To me, both make an impact, but I’ve always preferred first person accounts.

The video is an obviously informative quantitative Hurricane Katrina-specific visualization, but there isn’t anything to interact with. The Center of Higher Learning [which has a Visualization Center] at the Stennis Space Center offers this description:

This visualization illustrates the extent of the flood waters produced by Hurricane Katrina upon the coastal topography of downtown Gulfport. The topography data was produced and obtained from the US Army Corps of Engineers. The water was collect by FEMA and is not dependent on time; the simulatin is merely animating the data from “no water” to its proper height to fully depict the massive amount of water flow.

The visualizations you all reviewed in groups this week, as the ones discussed in the Manovich reading, featured data sets “bigger” than the second example, but given that it’s an open-ended archive and anyone can create an account and add their stories, I think it is a great example of an inspired qualitative project. Every square you see tells a story either through words, audio, or an image; video isn’t an option yet. In fact, the hosting site cowbird.com [which refers to itself as “a witness to life”] has a detailed FAQ that states,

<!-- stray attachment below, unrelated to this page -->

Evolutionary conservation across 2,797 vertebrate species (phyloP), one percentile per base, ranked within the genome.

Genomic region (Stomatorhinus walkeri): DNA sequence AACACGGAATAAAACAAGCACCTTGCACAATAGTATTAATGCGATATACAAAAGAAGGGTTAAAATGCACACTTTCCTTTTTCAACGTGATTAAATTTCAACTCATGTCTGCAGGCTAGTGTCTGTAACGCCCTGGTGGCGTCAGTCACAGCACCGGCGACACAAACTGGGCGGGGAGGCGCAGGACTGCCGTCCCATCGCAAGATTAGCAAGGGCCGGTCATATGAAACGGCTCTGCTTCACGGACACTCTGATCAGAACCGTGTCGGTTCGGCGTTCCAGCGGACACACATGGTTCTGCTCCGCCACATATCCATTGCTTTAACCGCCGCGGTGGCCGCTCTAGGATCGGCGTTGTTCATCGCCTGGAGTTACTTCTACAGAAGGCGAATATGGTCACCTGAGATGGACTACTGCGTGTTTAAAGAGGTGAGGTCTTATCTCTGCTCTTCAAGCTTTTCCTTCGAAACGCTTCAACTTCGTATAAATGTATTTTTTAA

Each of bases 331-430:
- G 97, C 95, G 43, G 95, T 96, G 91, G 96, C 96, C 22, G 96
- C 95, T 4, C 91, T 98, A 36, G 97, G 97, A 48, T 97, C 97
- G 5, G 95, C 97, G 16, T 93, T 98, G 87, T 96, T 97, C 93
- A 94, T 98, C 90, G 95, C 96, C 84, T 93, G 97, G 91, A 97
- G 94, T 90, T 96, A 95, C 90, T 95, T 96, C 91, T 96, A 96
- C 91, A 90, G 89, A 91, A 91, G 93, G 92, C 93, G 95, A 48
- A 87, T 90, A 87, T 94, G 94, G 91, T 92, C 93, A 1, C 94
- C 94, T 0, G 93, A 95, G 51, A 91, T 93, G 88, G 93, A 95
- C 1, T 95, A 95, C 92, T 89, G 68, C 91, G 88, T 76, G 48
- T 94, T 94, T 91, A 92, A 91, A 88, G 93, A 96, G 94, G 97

Cowbird makes it easy for anyone to author beautiful multimedia stories, incorporating textphotossound,subtitlesrolesrelationshipsmapstagstimelines,dedications, and characters — mixing elements of traditional storytelling with elements of technology.

Their collection of stories from the Occupy Movement is quite detailed as well. Check it out.

I think we could have some great conversations next week about credibility, authenticity, the challenges of going public with a story, and the types of stories that some people may not want to read.